Concussion

  • Background

    Background

A Concussion is an Injured Brain

When a brain injury occurs, the functions of the neurons, nerve tracts, or sections of the brain can be affected. If the neurons and nerve tracts are affected, they can be unable or have difficulty carrying the messages that tell the brain what to do. This can change the way a person thinks, acts, feels, and moves the body.

Brain injury (concussion) can also change the complex internal functions of the body, such as regulating body temperature; blood pressure; bowel and bladder control. These changes can be temporary or permanent. They may cause impairment or a complete inability to perform a function.
 

Brain Injuries are Serious

It is an abnormal brain function that results from an external blast, jolt or impact to the head or from a blow to the body that causes the head to move rapidly back and forth. Even if the knock does not result in a skull fracture, the brain can still experience a violent rattling that leads to injury. 

  • Most concussions occur without a loss of consciousness and according to the CDC (Centers for Disease Control), a lack of proper diagnosis and management of concussion may result in a serious, long-term consequences or the risk of coma or death. Signs and symptoms may be noticeable immediately, or it may take days or weeks before they are present. A brain injury also:
  • The effects of a brain injury are complex and vary greatly from person to person.
  • A brain injury or traumatic brain injury (TBI) can change the way your brain normally works. The effects of a brain injury depend on such factors as cause, location in the brain and severity.

What are the symptoms of a concussion?

You can't see a concussion, but you might notice one or more of the symptoms listed or that you or a child "doesn't feel right" soon after, a few days later or even weeks after the injury.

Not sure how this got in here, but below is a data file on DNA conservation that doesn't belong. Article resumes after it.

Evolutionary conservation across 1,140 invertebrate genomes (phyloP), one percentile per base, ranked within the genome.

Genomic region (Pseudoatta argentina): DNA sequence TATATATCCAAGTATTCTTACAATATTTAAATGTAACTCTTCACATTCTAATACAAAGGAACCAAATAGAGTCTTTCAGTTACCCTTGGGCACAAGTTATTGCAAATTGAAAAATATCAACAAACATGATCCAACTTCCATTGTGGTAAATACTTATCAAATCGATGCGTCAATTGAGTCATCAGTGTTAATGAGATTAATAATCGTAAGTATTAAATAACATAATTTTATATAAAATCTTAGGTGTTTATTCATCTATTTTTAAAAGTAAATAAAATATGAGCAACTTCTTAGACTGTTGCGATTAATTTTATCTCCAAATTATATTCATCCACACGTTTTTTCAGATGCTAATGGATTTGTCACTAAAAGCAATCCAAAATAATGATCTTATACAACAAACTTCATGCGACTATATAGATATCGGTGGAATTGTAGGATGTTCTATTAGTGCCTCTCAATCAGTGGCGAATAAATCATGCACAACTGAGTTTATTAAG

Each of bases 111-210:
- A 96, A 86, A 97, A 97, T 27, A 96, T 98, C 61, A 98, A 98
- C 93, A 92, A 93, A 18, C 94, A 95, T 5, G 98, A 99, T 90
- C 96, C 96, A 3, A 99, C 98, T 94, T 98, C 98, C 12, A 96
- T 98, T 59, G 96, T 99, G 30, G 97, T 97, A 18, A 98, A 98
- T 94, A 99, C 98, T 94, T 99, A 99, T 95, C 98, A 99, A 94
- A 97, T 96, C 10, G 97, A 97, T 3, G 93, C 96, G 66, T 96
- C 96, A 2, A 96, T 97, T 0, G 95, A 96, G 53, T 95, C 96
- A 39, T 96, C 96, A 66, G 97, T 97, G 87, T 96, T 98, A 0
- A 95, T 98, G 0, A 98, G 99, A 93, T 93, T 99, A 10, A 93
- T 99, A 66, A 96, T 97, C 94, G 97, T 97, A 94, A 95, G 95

• Headache or "pressure" in head
  • Nausea or vomiting
  • Balance, dizziness or double or blurry vision
  • Bothered by light or noise; sensitivity
  • Feeling sluggish, hazy foggy or groggy
  • Concentration or memory problems; Difficulty paying attention
  • Confusion

Concussion Information and Facts

What Should I do if I Think I Have a Concussion?

  • Tell your coaches, athletic trainers, parents and medical personnel. 

    Never ignore a bump or blow to the head even if you feel fine. Also, tell your coach right away if you think you have a concussion or if one of your teammates might have a concussion.

  • Consult a Licensed Medical Professional

    A doctor or other health care professional can tell if you have a concussion and when it is okay to return to play. Licensed healthcare professional may be a physician, physician's assistant, nurse practitioner nurse, athletic trainer, neuropsychologist, or any licensed healthcare worker in Nebraska who is specifically trained in pediatric traumatic brain injury.

  • Give yourself time to get better.

    If you have a concussion, your brain needs time to heal. While your brain is still healing, you are much more likely to have another concussion. Repeat concussions can increase the time it takes for you to recover and may cause more damage to your brain (second impact syndrome).

    Most persons with a concussion will recover quickly and fully. But for some, the signs and symptoms of concussion can last for days, weeks or longer.

    Because the delayed onset of symptoms during the first 24 to 48 hours is possible in children, parents - or another responsible adult - should closely and periodically monitor the child during this time. Download and Print Heads Up! Parents Fact Sheet for symptoms.

    It is important to rest and not return to play until you get the okay from your healthcare professional that you are symptom-free.

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